Early Christian Prayers

How did Christians in the earliest days of the Christian age pray? We have many examples of early Christian prayers in the New Testament and in early Christian literature which give us an idea of how a Christian during those early centuries of the Christian age would pray. Our first example is from the Didache, also known as The Teaching of the Twelve Apostles. From references to it in early Christian literature and from translations into other languages, this document was known to have existed in ancient times, but a Greek copy was not available until one was discovered in 1873. We know nothing about who composed this work. A second century date is most commonly favored. Along with the Lord's Prayer and some communion prayers, the Didache recommends the following as a useful prayer:

          We give you thanks Holy Father, for your holy name which you have caused to dwell in our hearts, and for the knowledge and faith and immortality which you have made known to us through Jesus your servant; to you be the glory forever.

You, almighty Master, created all things for your name's sake, and gave food and drink to men to enjoy, that they might give you thanks; but to us you have graciously given spiritual food and drink, and eternal life through your servant [Jesus]. Above all we give thanks because you are mighty; to you be the glory forever.

Remember your church, Lord, to deliver it from all evil and to make it perfect in your love; and gather it, the one that has been sanctified, from the four winds into your kingdom, which you have prepared for it; for yours is the glory forever.

May grace come, and may this world pass away. Hosanna to the God of David. If anyone is holy, let him come; if anyone is not, let him repent. Maranatha! Amen.

A second example of an early Christian prayer is a portion of a prayer written by Clement of Rome in a letter to the church in Corinth around 96 A.D. Note its reverent spirit, its pervasive quality of praise, and its theological depth. Also notice how the message of scripture permeates the prayer. Clement does not use scripture to lecture God. Rather he uses it as the source of his thought and the very words of this prayer.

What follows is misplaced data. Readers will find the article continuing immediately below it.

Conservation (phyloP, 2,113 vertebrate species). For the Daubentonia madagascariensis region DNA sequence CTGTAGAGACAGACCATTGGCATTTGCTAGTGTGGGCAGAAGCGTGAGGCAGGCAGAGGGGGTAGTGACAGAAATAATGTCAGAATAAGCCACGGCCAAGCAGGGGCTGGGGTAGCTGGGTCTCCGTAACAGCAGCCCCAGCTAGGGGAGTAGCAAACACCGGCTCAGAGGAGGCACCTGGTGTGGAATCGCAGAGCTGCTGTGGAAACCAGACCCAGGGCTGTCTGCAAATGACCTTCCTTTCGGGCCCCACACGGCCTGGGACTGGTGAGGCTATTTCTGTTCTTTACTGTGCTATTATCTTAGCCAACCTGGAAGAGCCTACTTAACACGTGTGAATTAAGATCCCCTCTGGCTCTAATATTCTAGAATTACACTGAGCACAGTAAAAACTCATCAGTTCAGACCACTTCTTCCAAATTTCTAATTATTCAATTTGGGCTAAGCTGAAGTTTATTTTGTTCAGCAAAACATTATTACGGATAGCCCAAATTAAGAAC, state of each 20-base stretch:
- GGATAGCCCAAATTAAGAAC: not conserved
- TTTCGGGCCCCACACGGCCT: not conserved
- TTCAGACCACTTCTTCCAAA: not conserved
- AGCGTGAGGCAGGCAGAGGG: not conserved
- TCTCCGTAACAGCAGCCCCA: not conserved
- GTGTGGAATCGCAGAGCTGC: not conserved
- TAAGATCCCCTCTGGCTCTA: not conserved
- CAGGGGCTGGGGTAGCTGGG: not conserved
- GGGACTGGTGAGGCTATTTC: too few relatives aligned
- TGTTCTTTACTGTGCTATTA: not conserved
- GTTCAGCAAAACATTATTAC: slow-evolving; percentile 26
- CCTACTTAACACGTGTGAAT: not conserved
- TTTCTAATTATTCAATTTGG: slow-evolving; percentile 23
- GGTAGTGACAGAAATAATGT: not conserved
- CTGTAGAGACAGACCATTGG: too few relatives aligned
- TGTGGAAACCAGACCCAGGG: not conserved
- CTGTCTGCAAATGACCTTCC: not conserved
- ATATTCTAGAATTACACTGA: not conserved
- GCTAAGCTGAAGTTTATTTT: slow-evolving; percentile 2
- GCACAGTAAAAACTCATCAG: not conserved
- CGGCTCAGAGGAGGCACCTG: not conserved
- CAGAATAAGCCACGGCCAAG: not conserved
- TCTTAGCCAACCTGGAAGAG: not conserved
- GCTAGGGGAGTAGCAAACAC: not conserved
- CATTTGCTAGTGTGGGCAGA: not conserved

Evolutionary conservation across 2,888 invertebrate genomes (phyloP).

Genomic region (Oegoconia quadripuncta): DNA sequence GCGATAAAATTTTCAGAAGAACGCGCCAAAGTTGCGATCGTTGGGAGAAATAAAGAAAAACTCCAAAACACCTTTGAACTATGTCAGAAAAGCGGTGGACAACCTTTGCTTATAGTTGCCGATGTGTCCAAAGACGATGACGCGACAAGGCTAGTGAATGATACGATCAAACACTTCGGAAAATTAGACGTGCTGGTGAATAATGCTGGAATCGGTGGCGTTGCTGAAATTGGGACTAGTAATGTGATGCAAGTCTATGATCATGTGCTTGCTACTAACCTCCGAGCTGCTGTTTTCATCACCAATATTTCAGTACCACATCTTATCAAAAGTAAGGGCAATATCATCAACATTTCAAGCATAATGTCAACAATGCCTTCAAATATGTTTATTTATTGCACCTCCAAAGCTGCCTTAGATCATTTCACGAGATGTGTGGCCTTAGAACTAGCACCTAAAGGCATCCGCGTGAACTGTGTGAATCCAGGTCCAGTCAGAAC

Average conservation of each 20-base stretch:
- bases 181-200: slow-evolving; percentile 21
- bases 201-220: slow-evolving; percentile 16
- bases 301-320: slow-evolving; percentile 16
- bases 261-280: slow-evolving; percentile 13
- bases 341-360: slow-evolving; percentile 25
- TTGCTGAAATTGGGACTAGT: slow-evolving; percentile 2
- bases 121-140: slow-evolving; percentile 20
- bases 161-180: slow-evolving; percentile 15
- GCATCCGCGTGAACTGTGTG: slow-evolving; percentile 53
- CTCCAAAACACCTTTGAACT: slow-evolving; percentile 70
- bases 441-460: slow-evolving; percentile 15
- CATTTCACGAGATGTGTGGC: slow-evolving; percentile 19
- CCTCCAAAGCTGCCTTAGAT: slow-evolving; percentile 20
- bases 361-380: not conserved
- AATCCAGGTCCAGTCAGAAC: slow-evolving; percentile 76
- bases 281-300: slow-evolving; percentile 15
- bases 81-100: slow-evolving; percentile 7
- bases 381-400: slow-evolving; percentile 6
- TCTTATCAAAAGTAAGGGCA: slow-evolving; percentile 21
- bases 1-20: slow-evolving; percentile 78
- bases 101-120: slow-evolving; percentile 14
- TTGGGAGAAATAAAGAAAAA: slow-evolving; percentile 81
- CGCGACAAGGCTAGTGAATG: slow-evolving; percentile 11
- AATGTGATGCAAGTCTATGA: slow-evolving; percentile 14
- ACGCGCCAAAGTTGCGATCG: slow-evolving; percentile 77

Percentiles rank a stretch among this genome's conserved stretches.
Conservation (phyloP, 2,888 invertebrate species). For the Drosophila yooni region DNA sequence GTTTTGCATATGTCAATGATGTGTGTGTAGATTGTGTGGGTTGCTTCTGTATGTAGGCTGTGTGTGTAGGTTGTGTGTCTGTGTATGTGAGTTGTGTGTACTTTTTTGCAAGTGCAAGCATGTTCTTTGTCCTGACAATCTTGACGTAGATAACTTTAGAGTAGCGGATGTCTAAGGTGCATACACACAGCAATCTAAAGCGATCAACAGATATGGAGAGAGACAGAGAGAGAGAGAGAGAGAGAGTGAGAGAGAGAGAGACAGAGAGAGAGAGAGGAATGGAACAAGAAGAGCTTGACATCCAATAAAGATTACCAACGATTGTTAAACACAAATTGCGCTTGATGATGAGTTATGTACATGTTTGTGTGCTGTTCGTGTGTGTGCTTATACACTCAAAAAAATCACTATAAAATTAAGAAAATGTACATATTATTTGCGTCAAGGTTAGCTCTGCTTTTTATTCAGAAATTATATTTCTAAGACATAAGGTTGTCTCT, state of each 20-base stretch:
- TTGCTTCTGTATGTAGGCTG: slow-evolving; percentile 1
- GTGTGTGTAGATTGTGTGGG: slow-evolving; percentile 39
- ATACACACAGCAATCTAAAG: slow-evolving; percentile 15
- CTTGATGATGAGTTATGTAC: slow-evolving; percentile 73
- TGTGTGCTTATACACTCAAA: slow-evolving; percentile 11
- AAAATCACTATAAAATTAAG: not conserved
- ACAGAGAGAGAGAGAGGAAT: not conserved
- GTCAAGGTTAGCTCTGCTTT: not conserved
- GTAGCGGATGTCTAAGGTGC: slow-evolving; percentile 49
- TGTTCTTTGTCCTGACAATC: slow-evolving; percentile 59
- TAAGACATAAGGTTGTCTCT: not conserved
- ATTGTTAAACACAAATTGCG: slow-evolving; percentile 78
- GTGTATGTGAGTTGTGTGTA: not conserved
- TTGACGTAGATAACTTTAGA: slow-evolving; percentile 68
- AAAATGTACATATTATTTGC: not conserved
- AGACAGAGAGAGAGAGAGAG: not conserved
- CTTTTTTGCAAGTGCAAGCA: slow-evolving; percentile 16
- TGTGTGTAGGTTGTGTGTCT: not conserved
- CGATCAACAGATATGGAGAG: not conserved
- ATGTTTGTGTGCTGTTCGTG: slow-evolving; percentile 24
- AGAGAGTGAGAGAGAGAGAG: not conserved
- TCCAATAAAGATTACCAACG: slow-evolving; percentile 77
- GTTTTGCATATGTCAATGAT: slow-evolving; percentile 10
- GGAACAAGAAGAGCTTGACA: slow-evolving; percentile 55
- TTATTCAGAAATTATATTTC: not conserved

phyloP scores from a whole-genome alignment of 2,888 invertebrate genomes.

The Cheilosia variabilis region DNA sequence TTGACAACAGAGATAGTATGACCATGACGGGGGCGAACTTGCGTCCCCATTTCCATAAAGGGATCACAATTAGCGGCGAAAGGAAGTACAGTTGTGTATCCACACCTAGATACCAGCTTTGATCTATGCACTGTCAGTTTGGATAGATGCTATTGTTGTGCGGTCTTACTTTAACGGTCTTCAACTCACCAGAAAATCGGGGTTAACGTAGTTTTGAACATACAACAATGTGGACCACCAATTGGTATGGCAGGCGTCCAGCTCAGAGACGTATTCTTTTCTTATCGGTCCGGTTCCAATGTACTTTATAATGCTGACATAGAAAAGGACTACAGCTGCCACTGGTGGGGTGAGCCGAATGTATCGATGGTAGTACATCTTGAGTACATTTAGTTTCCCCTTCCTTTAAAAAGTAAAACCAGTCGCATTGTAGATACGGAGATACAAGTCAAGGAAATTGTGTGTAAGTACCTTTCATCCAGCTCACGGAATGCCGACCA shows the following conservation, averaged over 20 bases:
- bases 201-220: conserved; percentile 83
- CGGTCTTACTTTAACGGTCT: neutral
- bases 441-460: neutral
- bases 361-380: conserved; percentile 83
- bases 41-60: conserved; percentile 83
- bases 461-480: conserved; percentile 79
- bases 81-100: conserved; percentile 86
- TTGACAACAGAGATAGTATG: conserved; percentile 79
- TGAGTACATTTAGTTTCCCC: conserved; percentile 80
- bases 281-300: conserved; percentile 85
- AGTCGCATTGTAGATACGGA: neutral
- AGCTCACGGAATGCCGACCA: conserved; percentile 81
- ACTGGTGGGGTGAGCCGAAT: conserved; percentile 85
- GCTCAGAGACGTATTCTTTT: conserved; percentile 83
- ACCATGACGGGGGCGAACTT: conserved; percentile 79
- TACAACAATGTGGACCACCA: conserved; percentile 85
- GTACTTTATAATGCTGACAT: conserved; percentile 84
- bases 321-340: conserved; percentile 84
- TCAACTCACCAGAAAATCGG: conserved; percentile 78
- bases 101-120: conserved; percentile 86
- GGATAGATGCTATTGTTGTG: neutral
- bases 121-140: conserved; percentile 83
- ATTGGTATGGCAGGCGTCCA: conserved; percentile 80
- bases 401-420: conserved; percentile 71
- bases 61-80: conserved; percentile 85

You, Lord, through your works have revealed the everlasting structure of the world. You, Lord, created the earth. You are faithful throughout all generations, righteous in your judgments, marvelous in strength and majesty, wise in creating and prudent in establishing what exists, good in all that is observed and faithful to those who trust in you, merciful and compassionate; forgive us our sins and our injustices, our transgressions and our shortcomings.

Do not take into account every sin of your servants, but cleanse us with the cleansing of your truth, and "direct our steps to walk in holiness and righteousness and purity of heart," and "to do what is good and pleasing in your sight" and in the sight of our rulers. Yes, Lord, "let your face shine upon us" in peace "for our good," that we may be sheltered "by your mighty hand" and delivered from every sin "by your uplifted arm"; deliver us as well from those who hate us unjustly.

Give harmony and peace to us and to all who dwell on the earth, just as you did to our fathers when they reverently "called upon you in faith and trust," that we may be saved, while we render obedience to your almighty and most excellent name, and give harmony and peace to our rulers and governors on earth.

Our last example is the final portion of the prayer written by Clement of Rome to the church in Corinth. In this section Clement prays for government rulers in the tradition of Peter who wrote: "Show proper respect to everyone; honor the king" (1 Peter 2:17), and also Paul who declared: "I urge, then, first of all, that requests, prayers, intercession and thanksgiving be made for everyone —for kings and all those in authority" (1 Timothy 2:1-2).

          You, Master, have given them the power of sovereignty through your majestic and inexpressible might, so that we, acknowledging the glory and honor which you have given them, may be subject to them, resisting your will in nothing. Grant to them, Lord, health, peace, harmony, and stability, that they may blamelessly administer the government which you have given them.

For you, heavenly Master, King of the ages, give to the sons of men glory and honor and authority over those upon the earth. Lord, direct their plans according to what is good and pleasing in your sight, so that by devoutly administering in peace and gentleness the authority which you have given them they may experience your mercy. You, who alone are able to do these and even greater good things for us, we praise through the high priest and guardian of our souls, Jesus Christ, through whom be the glory and the majesty to you both now and for all generations and for ever and ever. Amen
(1 Clement 61.1-3).

All of these prayers are wonderful examples of how the early church prayed in a reverent spirit. We are heirs of a great heritage which we are duty bound to carry forward until our Lord returns.

- Joel Stephen Williams

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